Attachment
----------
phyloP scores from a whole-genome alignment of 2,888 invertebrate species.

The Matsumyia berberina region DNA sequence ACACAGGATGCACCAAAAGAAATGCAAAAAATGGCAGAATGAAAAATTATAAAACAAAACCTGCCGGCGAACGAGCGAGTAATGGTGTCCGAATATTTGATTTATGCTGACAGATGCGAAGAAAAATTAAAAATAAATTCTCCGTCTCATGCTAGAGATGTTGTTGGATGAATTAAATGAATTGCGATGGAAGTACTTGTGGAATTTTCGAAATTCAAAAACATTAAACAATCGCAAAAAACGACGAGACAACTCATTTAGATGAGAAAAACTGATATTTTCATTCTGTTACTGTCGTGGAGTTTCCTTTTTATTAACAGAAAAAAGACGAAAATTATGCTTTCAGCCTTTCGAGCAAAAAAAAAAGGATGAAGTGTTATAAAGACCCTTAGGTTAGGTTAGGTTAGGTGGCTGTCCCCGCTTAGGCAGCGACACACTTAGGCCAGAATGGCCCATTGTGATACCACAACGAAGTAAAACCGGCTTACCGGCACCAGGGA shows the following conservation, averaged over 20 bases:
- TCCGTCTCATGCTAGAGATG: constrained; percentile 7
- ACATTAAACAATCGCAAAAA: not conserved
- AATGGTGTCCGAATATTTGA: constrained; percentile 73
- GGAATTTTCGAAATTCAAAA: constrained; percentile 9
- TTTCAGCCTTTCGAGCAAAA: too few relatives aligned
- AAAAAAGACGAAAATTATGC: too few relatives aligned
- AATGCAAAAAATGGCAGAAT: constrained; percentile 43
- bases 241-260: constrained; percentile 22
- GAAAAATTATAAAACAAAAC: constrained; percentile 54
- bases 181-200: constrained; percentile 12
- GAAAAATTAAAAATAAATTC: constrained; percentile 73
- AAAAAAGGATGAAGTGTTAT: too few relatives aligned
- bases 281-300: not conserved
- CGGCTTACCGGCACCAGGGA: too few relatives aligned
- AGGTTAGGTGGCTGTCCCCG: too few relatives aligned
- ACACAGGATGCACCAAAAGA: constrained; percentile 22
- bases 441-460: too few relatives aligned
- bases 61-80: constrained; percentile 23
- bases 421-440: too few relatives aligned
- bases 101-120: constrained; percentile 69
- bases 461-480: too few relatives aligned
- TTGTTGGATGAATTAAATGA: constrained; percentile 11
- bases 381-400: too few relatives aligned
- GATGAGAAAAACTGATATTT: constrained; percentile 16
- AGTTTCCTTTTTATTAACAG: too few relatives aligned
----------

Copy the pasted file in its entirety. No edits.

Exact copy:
phyloP scores from a whole-genome alignment of 2,888 invertebrate species.

The Matsumyia berberina region DNA sequence ACACAGGATGCACCAAAAGAAATGCAAAAAATGGCAGAATGAAAAATTATAAAACAAAACCTGCCGGCGAACGAGCGAGTAATGGTGTCCGAATATTTGATTTATGCTGACAGATGCGAAGAAAAATTAAAAATAAATTCTCCGTCTCATGCTAGAGATGTTGTTGGATGAATTAAATGAATTGCGATGGAAGTACTTGTGGAATTTTCGAAATTCAAAAACATTAAACAATCGCAAAAAACGACGAGACAACTCATTTAGATGAGAAAAACTGATATTTTCATTCTGTTACTGTCGTGGAGTTTCCTTTTTATTAACAGAAAAAAGACGAAAATTATGCTTTCAGCCTTTCGAGCAAAAAAAAAAGGATGAAGTGTTATAAAGACCCTTAGGTTAGGTTAGGTTAGGTGGCTGTCCCCGCTTAGGCAGCGACACACTTAGGCCAGAATGGCCCATTGTGATACCACAACGAAGTAAAACCGGCTTACCGGCACCAGGGA shows the following conservation, averaged over 20 bases:
- TCCGTCTCATGCTAGAGATG: constrained; percentile 7
- ACATTAAACAATCGCAAAAA: not conserved
- AATGGTGTCCGAATATTTGA: constrained; percentile 73
- GGAATTTTCGAAATTCAAAA: constrained; percentile 9
- TTTCAGCCTTTCGAGCAAAA: too few relatives aligned
- AAAAAAGACGAAAATTATGC: too few relatives aligned
- AATGCAAAAAATGGCAGAAT: constrained; percentile 43
- bases 241-260: constrained; percentile 22
- GAAAAATTATAAAACAAAAC: constrained; percentile 54
- bases 181-200: constrained; percentile 12
- GAAAAATTAAAAATAAATTC: constrained; percentile 73
- AAAAAAGGATGAAGTGTTAT: too few relatives aligned
- bases 281-300: not conserved
- CGGCTTACCGGCACCAGGGA: too few relatives aligned
- AGGTTAGGTGGCTGTCCCCG: too few relatives aligned
- ACACAGGATGCACCAAAAGA: constrained; percentile 22
- bases 441-460: too few relatives aligned
- bases 61-80: constrained; percentile 23
- bases 421-440: too few relatives aligned
- bases 101-120: constrained; percentile 69
- bases 461-480: too few relatives aligned
- TTGTTGGATGAATTAAATGA: constrained; percentile 11
- bases 381-400: too few relatives aligned
- GATGAGAAAAACTGATATTT: constrained; percentile 16
- AGTTTCCTTTTTATTAACAG: too few relatives aligned